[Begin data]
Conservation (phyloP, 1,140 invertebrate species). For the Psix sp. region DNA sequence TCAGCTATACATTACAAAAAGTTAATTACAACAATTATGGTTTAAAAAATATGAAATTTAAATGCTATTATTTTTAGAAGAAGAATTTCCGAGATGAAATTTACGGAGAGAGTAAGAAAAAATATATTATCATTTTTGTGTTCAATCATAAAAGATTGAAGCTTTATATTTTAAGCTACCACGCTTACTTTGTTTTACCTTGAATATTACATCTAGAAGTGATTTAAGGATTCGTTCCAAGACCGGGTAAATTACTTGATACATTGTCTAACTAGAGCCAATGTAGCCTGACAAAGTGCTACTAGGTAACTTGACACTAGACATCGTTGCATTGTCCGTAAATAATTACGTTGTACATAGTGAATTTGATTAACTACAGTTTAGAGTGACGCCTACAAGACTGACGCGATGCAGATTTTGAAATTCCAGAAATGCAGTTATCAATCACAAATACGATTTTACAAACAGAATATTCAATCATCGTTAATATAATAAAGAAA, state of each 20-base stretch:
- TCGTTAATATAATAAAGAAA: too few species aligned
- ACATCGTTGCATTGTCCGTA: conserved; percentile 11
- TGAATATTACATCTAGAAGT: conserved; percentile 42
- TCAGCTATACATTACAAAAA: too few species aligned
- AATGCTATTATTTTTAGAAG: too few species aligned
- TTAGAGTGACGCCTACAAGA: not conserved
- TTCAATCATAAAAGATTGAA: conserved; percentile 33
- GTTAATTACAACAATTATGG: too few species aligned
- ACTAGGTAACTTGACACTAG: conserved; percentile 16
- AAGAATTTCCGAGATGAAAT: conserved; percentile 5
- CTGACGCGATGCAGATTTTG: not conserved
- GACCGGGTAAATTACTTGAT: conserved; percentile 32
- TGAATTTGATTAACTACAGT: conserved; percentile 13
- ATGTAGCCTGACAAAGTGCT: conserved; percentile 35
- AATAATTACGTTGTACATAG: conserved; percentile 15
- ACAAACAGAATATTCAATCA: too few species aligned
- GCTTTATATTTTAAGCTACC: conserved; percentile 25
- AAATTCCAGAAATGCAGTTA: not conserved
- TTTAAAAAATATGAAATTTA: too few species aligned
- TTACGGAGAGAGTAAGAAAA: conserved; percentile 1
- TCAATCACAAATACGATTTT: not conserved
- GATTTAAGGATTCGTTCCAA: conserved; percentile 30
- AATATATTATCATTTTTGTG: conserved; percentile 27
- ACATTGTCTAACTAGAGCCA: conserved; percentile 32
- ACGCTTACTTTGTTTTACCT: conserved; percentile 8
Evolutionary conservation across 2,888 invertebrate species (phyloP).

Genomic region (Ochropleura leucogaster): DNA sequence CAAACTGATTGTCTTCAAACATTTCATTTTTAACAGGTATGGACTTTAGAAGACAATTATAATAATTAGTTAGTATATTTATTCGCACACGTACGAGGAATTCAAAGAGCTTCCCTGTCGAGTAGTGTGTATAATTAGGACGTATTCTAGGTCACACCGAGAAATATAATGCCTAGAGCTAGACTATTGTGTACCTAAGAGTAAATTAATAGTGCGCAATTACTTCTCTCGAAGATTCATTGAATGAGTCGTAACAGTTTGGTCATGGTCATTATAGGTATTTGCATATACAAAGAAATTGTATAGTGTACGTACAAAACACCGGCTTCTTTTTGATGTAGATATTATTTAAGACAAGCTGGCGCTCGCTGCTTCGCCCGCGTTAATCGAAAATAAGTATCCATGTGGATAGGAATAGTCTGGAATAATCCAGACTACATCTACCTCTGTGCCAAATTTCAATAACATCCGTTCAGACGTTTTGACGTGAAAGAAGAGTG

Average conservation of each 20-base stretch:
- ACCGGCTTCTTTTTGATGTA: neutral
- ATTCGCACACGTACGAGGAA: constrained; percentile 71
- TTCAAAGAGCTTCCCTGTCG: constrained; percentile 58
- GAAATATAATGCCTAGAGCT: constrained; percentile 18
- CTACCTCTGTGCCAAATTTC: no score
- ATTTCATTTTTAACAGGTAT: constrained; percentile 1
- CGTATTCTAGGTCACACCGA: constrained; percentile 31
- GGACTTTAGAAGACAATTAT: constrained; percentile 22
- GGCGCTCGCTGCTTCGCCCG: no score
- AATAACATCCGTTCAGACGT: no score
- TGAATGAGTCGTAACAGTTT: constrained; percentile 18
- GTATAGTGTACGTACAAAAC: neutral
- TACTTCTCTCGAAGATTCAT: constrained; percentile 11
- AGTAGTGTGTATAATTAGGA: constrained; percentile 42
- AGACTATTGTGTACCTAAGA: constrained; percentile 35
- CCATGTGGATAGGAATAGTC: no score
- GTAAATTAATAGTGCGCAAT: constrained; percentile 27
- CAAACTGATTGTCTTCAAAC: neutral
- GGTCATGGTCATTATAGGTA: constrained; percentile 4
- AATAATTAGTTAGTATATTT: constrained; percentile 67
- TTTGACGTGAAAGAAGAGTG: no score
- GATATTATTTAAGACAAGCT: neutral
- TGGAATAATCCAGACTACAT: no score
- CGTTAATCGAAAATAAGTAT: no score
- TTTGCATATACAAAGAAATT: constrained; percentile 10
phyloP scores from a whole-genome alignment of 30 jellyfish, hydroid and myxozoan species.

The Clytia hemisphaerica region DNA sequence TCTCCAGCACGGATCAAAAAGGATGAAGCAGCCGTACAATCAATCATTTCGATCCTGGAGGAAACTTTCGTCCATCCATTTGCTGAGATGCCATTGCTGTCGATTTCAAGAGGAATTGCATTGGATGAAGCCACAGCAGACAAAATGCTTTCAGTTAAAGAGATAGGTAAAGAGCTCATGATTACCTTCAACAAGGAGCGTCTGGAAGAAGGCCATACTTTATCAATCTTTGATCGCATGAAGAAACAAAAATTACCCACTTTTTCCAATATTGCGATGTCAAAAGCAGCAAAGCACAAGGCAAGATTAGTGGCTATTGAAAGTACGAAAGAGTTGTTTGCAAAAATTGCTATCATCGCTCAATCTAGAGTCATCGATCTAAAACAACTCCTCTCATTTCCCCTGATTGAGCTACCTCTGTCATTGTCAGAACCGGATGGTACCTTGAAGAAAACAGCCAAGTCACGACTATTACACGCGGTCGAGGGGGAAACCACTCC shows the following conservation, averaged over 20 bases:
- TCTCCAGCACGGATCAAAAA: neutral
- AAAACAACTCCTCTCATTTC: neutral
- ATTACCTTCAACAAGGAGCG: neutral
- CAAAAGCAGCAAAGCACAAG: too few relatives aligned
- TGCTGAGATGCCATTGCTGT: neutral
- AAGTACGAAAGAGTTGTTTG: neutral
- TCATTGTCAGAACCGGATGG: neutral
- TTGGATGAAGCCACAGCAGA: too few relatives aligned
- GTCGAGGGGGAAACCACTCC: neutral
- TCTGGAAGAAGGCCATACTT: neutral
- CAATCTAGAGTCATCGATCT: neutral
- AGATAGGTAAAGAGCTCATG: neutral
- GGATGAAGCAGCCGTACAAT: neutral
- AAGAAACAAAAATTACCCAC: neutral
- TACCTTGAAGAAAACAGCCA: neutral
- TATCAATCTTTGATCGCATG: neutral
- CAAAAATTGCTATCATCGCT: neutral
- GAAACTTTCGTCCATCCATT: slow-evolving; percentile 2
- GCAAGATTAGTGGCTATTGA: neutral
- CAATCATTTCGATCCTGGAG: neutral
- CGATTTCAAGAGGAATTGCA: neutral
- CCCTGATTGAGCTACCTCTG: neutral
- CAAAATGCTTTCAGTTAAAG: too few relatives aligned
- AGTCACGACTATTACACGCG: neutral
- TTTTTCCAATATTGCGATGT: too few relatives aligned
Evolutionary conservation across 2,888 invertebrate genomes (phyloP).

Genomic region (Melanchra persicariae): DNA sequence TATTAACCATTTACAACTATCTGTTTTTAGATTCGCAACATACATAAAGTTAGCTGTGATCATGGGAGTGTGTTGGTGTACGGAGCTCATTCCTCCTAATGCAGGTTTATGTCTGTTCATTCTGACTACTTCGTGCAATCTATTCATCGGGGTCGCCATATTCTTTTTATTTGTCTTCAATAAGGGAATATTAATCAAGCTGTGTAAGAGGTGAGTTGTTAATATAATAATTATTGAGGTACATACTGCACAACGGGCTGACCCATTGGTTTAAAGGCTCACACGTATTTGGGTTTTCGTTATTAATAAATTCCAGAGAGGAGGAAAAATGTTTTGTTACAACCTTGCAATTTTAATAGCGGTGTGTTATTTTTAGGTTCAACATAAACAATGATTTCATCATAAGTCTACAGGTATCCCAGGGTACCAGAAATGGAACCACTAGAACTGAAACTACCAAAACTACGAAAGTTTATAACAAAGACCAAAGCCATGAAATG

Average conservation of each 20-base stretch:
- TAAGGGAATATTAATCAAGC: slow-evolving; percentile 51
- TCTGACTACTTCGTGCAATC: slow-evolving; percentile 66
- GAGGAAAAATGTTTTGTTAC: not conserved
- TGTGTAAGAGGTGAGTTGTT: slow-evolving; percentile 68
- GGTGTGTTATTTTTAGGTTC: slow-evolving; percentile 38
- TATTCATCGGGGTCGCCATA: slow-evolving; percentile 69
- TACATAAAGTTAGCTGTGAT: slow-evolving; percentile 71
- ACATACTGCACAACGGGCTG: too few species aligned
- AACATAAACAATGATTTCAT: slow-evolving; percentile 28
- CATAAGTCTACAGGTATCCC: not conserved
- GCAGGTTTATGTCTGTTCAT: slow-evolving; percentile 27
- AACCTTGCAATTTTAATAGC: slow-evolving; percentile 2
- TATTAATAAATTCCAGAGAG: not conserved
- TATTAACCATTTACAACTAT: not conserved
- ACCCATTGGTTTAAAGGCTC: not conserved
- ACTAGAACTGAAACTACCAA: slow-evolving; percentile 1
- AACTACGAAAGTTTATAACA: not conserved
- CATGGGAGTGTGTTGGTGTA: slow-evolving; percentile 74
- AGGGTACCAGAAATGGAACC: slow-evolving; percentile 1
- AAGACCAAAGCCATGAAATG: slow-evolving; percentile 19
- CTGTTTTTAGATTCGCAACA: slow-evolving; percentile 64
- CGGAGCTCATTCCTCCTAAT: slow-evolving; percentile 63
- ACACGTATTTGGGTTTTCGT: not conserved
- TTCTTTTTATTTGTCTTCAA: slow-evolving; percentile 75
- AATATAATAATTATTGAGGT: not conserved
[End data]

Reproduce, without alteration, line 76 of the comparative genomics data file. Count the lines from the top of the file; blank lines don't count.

- CAATCATTTCGATCCTGGAG: neutral